C2.1 Scoping Results
The results of the scoping assessment for offshore wind Draft Plan Option areas are presented in Table C2.1 and identify whether more detailed assessment is required (Y/N). No significant issues for wave and tidal Draft Plan Option areas were identified, although consideration needs to be given to possible impacts during construction.
Table C2.1 Offshore Wind
|Spatial overlap between Draft Plan Option areas and helicopter routes||N||Y* - for central and high scenarios only||N||Y* - for central and high scenarios only||N||N||N||N||N||N|
|Within the line of sight of at least one of the primary surveillance radar ( PSR) used or operated by NATS En-Route||N||N||Y||Y||Y||Y||Y||Y||Y||N|
|Within the 15nm of the safeguarding zones around secondary surveillance radar ( SSR) around airports||N||Y||Y||Y||N||N||N||Y||N||N|
|Intersects with the suggested CAA consultation zones around airports||N||Y||Y||N||N||N||N||N||N||N|
|Within areas likely to cause concern with regard to Meteorological radar zones||N||N||N||N||N||N||N||N||N||N|
|Within the 10km safeguarding zones around En-route navigation aids||N||N||N||N||N||N||N||N||N||N|
|Within the 10km safeguarding zones around Air-Ground-Air communication sites||N||N||N||N||N||N||N||N||N||N|
* Draft Plan Option areas transected by helicopter routes, but arrays for low scenario occupy <5% of Draft Plan Option areas. It has been assumed that spatial planning of the Draft Plan Option areas can be used to avoid significant impacts under this scenario.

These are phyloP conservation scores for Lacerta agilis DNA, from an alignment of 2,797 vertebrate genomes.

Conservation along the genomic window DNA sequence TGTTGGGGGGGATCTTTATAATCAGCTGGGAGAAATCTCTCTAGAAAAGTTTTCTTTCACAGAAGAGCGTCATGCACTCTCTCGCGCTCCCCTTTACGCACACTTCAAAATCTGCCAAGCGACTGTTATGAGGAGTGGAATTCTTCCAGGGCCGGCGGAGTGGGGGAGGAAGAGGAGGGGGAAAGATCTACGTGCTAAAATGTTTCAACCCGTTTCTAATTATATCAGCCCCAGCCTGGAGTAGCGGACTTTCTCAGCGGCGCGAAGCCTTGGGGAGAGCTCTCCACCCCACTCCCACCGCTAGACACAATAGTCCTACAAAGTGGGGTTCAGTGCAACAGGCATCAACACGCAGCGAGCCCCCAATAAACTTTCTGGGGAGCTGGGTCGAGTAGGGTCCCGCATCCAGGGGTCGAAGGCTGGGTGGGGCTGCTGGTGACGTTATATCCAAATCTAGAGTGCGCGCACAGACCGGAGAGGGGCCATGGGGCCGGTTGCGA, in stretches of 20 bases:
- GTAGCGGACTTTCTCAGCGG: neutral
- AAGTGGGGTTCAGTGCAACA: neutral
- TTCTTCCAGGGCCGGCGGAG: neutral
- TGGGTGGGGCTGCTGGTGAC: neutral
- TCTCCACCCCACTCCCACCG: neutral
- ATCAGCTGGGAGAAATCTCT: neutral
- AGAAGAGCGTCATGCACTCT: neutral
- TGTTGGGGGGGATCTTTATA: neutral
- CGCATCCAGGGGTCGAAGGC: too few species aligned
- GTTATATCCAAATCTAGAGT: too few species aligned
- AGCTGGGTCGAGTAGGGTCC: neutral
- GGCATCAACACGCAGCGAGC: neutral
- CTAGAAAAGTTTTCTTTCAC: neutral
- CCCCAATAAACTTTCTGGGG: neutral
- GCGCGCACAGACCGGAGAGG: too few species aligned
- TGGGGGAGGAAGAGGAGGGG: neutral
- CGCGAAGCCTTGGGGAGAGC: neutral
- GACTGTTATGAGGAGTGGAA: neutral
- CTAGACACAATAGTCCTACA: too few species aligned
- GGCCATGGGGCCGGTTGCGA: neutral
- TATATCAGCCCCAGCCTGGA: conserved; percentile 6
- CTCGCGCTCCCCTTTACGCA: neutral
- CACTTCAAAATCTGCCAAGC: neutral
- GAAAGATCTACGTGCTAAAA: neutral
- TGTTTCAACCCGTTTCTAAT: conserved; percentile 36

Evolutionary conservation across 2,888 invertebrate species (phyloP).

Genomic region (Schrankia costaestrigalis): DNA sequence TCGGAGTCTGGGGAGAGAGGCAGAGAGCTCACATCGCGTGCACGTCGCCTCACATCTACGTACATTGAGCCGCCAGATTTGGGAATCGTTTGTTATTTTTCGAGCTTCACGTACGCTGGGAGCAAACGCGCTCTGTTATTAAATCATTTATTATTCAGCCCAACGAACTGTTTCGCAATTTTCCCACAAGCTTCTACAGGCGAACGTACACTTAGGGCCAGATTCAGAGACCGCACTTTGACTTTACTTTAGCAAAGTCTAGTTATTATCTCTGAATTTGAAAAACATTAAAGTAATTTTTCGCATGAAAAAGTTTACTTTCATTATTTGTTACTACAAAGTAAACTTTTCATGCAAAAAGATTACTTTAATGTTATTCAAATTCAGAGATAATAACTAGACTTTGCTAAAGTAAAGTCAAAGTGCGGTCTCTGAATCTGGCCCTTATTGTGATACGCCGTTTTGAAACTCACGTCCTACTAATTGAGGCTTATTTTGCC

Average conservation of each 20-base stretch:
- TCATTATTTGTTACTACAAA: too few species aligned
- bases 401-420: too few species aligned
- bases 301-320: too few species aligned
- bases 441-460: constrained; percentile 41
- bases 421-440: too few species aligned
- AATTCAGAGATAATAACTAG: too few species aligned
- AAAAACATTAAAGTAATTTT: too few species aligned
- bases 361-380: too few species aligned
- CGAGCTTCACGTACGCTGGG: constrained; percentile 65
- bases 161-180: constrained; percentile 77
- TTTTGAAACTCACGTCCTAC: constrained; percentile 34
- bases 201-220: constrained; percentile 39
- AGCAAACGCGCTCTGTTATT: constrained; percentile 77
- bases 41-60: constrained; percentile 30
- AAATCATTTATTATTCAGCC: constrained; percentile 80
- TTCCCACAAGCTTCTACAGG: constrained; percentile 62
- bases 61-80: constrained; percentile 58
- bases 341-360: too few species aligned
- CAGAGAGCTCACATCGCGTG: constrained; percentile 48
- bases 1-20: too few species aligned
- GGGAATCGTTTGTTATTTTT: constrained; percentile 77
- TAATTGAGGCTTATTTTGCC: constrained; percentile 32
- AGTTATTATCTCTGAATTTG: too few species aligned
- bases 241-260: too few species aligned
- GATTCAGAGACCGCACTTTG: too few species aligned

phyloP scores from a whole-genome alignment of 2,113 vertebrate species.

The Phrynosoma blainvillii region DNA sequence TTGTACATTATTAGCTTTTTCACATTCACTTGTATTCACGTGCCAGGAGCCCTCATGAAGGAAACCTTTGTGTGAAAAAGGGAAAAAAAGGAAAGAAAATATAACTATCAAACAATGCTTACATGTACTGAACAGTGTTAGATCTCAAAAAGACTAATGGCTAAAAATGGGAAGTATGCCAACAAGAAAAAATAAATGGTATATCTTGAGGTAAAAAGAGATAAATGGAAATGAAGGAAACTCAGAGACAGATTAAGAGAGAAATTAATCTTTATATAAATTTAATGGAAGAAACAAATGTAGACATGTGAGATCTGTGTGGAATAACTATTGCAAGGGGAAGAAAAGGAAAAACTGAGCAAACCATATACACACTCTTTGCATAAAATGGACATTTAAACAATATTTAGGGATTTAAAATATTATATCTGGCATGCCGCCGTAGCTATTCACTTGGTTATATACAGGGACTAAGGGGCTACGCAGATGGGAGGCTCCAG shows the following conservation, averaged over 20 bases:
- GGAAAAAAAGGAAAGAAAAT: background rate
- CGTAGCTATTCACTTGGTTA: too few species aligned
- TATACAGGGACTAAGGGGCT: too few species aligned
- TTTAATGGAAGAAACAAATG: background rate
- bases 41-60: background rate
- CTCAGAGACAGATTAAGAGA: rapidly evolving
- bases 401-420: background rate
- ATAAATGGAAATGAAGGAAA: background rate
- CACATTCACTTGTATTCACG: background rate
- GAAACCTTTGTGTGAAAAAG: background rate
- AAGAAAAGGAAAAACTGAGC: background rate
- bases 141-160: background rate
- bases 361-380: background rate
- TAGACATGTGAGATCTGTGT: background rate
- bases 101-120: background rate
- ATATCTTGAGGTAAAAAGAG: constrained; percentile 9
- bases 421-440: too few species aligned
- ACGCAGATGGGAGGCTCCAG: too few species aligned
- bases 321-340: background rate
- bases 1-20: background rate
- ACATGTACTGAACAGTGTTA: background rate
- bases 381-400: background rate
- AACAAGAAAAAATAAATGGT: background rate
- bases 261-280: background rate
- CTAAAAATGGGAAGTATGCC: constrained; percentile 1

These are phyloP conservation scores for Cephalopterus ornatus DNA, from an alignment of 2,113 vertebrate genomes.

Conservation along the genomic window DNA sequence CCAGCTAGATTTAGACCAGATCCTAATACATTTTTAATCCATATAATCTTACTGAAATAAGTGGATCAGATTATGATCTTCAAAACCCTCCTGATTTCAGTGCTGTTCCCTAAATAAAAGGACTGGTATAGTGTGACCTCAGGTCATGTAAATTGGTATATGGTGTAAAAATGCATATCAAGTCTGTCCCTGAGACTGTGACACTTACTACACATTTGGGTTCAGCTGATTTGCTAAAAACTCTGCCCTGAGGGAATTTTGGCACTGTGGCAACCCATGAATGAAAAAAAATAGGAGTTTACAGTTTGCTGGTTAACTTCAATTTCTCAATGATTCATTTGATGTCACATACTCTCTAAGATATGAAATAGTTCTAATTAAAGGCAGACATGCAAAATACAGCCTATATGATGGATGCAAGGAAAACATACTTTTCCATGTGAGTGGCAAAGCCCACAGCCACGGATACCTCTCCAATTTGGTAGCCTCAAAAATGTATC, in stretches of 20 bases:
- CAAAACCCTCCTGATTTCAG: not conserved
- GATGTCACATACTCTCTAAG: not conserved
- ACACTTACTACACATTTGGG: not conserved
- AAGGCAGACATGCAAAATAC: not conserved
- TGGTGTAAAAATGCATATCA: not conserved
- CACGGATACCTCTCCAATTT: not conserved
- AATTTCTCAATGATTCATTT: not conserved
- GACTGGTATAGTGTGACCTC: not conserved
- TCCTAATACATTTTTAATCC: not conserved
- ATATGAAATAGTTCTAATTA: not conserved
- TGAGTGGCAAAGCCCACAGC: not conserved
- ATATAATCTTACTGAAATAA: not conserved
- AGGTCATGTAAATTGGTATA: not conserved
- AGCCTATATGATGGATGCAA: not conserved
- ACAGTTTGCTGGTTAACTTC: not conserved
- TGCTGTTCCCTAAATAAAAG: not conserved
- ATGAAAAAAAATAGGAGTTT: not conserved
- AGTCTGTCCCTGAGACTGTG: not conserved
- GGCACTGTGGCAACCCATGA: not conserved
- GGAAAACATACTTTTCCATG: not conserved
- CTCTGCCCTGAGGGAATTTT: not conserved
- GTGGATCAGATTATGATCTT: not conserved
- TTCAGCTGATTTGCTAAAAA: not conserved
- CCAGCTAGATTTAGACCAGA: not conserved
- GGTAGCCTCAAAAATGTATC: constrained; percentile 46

C2.2 Assessment Results - Estimation of Costs and Benefits
C2.2.1 Height Obstruction to Commercial Helicopter Navigation Routes
Figure B2 shows that multiple HMRs intersect with the wind Draft Plan Option area OWN2 in the North SORER and OWNE1 and OWNE2 in the North East SORER, indicating potential impacts in these areas. However, at the time of writing no information was available regarding the frequency of use of HMRs in these regions or the proportion of total flights affected by inclement weather requiring low flying. As such no meaningful quantitative estimate of the cost to industry could be undertaken.
The Civil Aviation Authority advised that with regard to site specific interactions with HMRs, consultation should occur between the developer, the helicopter operators and the Air Navigation Service Providers ( ANSPs) that operate in and around the HMR structure. It was also highlighted that in contrast to other HMRs, which are 'signposts' to aid flight safety, the HMR structure around Aberdeen ( i.e. the helicopter routes in/out of Aberdeen airport) are used differently and helicopters will often follow the routes in this area. NATS Aberdeen should be consulted regarding any potential interactions with these routes (Kelly Lightowler, CAA, pers. comm. 12 March 2013).